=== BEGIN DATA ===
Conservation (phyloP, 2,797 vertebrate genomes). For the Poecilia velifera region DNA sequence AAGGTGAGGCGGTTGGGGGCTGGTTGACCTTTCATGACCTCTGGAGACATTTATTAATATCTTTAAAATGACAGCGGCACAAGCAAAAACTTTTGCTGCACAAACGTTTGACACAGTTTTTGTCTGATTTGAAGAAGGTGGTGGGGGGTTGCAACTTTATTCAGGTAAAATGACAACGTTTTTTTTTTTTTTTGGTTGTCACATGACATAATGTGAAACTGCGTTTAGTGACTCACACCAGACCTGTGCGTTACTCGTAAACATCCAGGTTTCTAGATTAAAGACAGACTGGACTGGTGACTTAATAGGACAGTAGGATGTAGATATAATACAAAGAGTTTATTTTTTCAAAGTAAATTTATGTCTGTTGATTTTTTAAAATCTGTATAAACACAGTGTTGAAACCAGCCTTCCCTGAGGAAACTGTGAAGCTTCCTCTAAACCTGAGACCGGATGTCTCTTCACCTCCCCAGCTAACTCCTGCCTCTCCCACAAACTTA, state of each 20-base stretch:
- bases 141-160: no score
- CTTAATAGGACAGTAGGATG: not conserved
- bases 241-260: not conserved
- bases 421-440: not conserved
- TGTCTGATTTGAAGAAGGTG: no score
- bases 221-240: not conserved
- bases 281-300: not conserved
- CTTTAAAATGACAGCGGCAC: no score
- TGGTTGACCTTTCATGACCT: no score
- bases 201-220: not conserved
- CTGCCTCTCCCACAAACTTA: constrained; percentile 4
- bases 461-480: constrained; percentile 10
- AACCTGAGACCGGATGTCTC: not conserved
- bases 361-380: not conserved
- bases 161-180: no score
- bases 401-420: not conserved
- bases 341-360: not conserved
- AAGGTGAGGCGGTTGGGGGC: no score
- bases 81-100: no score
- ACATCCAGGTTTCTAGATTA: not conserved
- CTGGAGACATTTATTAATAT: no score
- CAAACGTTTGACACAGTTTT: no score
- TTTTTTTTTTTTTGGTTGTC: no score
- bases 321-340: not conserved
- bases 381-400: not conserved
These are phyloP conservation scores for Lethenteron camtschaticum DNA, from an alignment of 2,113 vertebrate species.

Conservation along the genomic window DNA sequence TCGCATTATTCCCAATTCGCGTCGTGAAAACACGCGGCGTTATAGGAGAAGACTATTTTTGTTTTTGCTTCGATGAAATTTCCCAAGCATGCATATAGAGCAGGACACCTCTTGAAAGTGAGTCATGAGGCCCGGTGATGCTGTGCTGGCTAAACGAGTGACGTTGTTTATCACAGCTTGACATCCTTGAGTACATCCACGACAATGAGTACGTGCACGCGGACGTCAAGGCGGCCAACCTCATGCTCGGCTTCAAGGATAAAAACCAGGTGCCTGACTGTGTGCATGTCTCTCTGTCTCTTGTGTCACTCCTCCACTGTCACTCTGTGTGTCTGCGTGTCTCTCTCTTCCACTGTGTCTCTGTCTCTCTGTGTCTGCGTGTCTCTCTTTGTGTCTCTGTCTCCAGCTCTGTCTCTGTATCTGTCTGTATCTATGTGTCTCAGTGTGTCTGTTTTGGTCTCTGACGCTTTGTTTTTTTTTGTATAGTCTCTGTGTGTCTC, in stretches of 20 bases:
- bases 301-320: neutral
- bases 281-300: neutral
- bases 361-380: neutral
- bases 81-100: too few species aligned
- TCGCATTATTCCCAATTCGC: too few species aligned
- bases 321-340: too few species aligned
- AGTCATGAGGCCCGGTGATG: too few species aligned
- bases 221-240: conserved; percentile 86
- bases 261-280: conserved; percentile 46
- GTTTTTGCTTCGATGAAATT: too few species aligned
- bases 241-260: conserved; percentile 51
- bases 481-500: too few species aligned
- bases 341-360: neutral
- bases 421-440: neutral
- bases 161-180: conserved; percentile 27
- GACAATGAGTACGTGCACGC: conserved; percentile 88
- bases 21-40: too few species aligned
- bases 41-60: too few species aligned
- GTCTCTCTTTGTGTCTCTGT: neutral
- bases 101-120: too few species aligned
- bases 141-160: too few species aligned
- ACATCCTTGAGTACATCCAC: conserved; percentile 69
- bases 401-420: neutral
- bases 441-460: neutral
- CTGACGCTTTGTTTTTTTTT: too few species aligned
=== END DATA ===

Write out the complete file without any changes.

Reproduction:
Conservation (phyloP, 2,797 vertebrate genomes). For the Poecilia velifera region DNA sequence AAGGTGAGGCGGTTGGGGGCTGGTTGACCTTTCATGACCTCTGGAGACATTTATTAATATCTTTAAAATGACAGCGGCACAAGCAAAAACTTTTGCTGCACAAACGTTTGACACAGTTTTTGTCTGATTTGAAGAAGGTGGTGGGGGGTTGCAACTTTATTCAGGTAAAATGACAACGTTTTTTTTTTTTTTTGGTTGTCACATGACATAATGTGAAACTGCGTTTAGTGACTCACACCAGACCTGTGCGTTACTCGTAAACATCCAGGTTTCTAGATTAAAGACAGACTGGACTGGTGACTTAATAGGACAGTAGGATGTAGATATAATACAAAGAGTTTATTTTTTCAAAGTAAATTTATGTCTGTTGATTTTTTAAAATCTGTATAAACACAGTGTTGAAACCAGCCTTCCCTGAGGAAACTGTGAAGCTTCCTCTAAACCTGAGACCGGATGTCTCTTCACCTCCCCAGCTAACTCCTGCCTCTCCCACAAACTTA, state of each 20-base stretch:
- bases 141-160: no score
- CTTAATAGGACAGTAGGATG: not conserved
- bases 241-260: not conserved
- bases 421-440: not conserved
- TGTCTGATTTGAAGAAGGTG: no score
- bases 221-240: not conserved
- bases 281-300: not conserved
- CTTTAAAATGACAGCGGCAC: no score
- TGGTTGACCTTTCATGACCT: no score
- bases 201-220: not conserved
- CTGCCTCTCCCACAAACTTA: constrained; percentile 4
- bases 461-480: constrained; percentile 10
- AACCTGAGACCGGATGTCTC: not conserved
- bases 361-380: not conserved
- bases 161-180: no score
- bases 401-420: not conserved
- bases 341-360: not conserved
- AAGGTGAGGCGGTTGGGGGC: no score
- bases 81-100: no score
- ACATCCAGGTTTCTAGATTA: not conserved
- CTGGAGACATTTATTAATAT: no score
- CAAACGTTTGACACAGTTTT: no score
- TTTTTTTTTTTTTGGTTGTC: no score
- bases 321-340: not conserved
- bases 381-400: not conserved
These are phyloP conservation scores for Lethenteron camtschaticum DNA, from an alignment of 2,113 vertebrate species.

Conservation along the genomic window DNA sequence TCGCATTATTCCCAATTCGCGTCGTGAAAACACGCGGCGTTATAGGAGAAGACTATTTTTGTTTTTGCTTCGATGAAATTTCCCAAGCATGCATATAGAGCAGGACACCTCTTGAAAGTGAGTCATGAGGCCCGGTGATGCTGTGCTGGCTAAACGAGTGACGTTGTTTATCACAGCTTGACATCCTTGAGTACATCCACGACAATGAGTACGTGCACGCGGACGTCAAGGCGGCCAACCTCATGCTCGGCTTCAAGGATAAAAACCAGGTGCCTGACTGTGTGCATGTCTCTCTGTCTCTTGTGTCACTCCTCCACTGTCACTCTGTGTGTCTGCGTGTCTCTCTCTTCCACTGTGTCTCTGTCTCTCTGTGTCTGCGTGTCTCTCTTTGTGTCTCTGTCTCCAGCTCTGTCTCTGTATCTGTCTGTATCTATGTGTCTCAGTGTGTCTGTTTTGGTCTCTGACGCTTTGTTTTTTTTTGTATAGTCTCTGTGTGTCTC, in stretches of 20 bases:
- bases 301-320: neutral
- bases 281-300: neutral
- bases 361-380: neutral
- bases 81-100: too few species aligned
- TCGCATTATTCCCAATTCGC: too few species aligned
- bases 321-340: too few species aligned
- AGTCATGAGGCCCGGTGATG: too few species aligned
- bases 221-240: conserved; percentile 86
- bases 261-280: conserved; percentile 46
- GTTTTTGCTTCGATGAAATT: too few species aligned
- bases 241-260: conserved; percentile 51
- bases 481-500: too few species aligned
- bases 341-360: neutral
- bases 421-440: neutral
- bases 161-180: conserved; percentile 27
- GACAATGAGTACGTGCACGC: conserved; percentile 88
- bases 21-40: too few species aligned
- bases 41-60: too few species aligned
- GTCTCTCTTTGTGTCTCTGT: neutral
- bases 101-120: too few species aligned
- bases 141-160: too few species aligned
- ACATCCTTGAGTACATCCAC: conserved; percentile 69
- bases 401-420: neutral
- bases 441-460: neutral
- CTGACGCTTTGTTTTTTTTT: too few species aligned